SHAFAQNA – Iranian lawmakers in a statement on Sunday deplored the blasphemous cartoon of Islam’s Prophet Mohammad (PBUH) published in the French magazine, Charlie Hebdo.
Presiding board member Zarqam Sadeqi read out the Iranian MPs’ statement in an open session of the parliament today.
“We (the Iranian lawmakers) clearly express our hatred for these shameful acts and support the protests staged by the Muslims across the world in condemnation of the French government’s backing for the irreverent media,” part of the statement read.
“The insult to Prophet Mohammad (PBUH) was a scandalous show staged for promoting Islamophobia,” it said.
The MPs reiterated that what happened in the Charlie Hebdo office was committed through the supports of the US, Europe and their mercenary states in the region.
“Could there be anything more ridiculous than the visit of Zionist regime’s prime minister, (Benjamin) Netanyahu, to Paris to join others in a showoff rally to condemn terrorism,” the lawmakers asked.
The lawmakers warned France is imitating the US model of the (New York’s) twin towers to make use of this incident to attain its desired outcomes.
“They allow these insults under the name of the freedom of speech, but they ban speaking against the Holocaust, while they allow insults to the sanctities of over 1.5 billion Muslims,” the Iranian MPs said.
Earlier this month, the French satirical magazine once again published a sacrilegious cartoon of Islam’s Prophet Mohammad (PBUH), only a week after gunmen murdered eight journalists and four others at its offices in Paris.
The move has hurt the sentiments of over a billion Muslims throughout the world and caused angry protests in many world states.
The Iranian foreign ministry deplored the publication of the blasphemous Cartoon, describing it as a “provocative” and “insulting” move.
“We condemn provocative moves and in our view, the weekly’s action is insulting and we condemn it completely since it will provoke and hurt Muslims’ feelings across the world and will create a sequence of extremism in the world,” Foreign Ministry Spokeswoman Marziyeh Afkham said in Tehran.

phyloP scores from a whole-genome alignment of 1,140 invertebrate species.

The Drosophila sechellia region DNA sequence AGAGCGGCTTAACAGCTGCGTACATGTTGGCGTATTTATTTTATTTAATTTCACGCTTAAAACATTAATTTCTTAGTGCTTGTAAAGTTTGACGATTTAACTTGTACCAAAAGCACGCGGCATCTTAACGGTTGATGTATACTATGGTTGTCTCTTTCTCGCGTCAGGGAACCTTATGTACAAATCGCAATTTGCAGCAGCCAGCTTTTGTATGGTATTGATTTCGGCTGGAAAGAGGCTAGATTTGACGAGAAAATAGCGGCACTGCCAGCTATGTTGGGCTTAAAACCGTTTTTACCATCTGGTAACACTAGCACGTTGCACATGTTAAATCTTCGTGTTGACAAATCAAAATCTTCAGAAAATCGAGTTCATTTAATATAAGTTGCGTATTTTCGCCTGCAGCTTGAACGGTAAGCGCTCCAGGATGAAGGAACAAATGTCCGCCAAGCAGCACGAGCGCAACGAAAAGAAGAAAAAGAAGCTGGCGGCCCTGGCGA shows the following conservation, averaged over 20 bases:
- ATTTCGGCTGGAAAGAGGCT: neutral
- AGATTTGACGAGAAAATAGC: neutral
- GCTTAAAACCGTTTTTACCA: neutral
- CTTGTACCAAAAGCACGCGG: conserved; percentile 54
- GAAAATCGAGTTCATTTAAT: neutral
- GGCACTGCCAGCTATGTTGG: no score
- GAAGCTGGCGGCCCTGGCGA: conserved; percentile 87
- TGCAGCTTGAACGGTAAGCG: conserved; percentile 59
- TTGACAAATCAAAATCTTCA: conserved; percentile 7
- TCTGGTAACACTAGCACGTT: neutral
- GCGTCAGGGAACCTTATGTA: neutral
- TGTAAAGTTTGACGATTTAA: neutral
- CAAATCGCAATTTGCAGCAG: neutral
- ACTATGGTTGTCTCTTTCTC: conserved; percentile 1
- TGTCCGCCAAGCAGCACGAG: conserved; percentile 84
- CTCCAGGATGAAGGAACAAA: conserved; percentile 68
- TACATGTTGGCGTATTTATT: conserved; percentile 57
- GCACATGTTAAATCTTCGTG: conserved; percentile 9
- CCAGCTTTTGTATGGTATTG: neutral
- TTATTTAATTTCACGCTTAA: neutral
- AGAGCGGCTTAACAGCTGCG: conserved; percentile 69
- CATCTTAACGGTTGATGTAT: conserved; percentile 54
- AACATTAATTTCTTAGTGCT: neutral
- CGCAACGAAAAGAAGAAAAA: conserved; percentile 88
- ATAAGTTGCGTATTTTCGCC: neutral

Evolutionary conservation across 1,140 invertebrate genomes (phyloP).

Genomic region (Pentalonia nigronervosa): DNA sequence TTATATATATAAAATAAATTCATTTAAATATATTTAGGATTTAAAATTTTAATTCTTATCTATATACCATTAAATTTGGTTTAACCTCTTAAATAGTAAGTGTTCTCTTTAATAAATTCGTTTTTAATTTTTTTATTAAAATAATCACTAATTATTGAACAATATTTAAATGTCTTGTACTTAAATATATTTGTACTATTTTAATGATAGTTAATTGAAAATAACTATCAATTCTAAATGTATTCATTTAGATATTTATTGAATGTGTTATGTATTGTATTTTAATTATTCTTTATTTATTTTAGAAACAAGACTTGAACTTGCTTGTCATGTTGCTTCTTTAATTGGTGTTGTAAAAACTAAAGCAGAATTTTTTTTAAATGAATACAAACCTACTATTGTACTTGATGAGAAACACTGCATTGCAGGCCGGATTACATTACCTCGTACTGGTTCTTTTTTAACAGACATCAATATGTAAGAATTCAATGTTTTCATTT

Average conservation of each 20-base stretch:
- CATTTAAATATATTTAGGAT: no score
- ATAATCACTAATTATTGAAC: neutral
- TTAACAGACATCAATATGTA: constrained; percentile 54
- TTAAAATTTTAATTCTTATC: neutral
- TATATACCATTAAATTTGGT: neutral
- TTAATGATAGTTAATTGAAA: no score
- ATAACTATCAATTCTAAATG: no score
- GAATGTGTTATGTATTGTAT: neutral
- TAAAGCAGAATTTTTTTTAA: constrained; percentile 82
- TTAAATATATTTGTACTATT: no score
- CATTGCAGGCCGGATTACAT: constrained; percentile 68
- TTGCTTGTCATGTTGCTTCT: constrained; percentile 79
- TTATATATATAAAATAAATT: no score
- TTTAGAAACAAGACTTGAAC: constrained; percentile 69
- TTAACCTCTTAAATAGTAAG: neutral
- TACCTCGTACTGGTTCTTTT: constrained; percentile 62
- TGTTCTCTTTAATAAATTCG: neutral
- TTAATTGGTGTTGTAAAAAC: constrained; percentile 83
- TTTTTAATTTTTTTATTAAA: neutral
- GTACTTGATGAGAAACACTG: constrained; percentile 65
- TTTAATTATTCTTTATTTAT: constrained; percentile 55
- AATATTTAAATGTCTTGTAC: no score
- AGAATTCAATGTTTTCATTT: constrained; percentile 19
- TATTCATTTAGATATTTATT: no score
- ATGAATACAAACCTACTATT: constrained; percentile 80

She stressed that respecting the beliefs, values and sanctities of different religions was a globally accepted principle and European statesmen are expected to heed such norms.
Afkham underscored that it was not enough for the western governments to admit to their wrong policies, and they needed to adopt correct decisions which serve the interests of the followers of all religions and nations.
Earlier this month, the ISIL terrorist group attacked the weekly after it released a cartoon of ISIL leader Abu Bakr Al-Baqdadi. At least 12 people were killed when masked gunmen stormed the Paris offices of Charlie Hebdo and opened fire.
Iranian officials condemned the attack, but warned that the incident should not be used as a pretext for accusing Islam or pressuring the Muslim community in the West, reminding that ISIL is not an Islamic group.
The same day, Afkham condemned the attack, and said any act of terrorism against innocent people is opposed to Islamic teachings.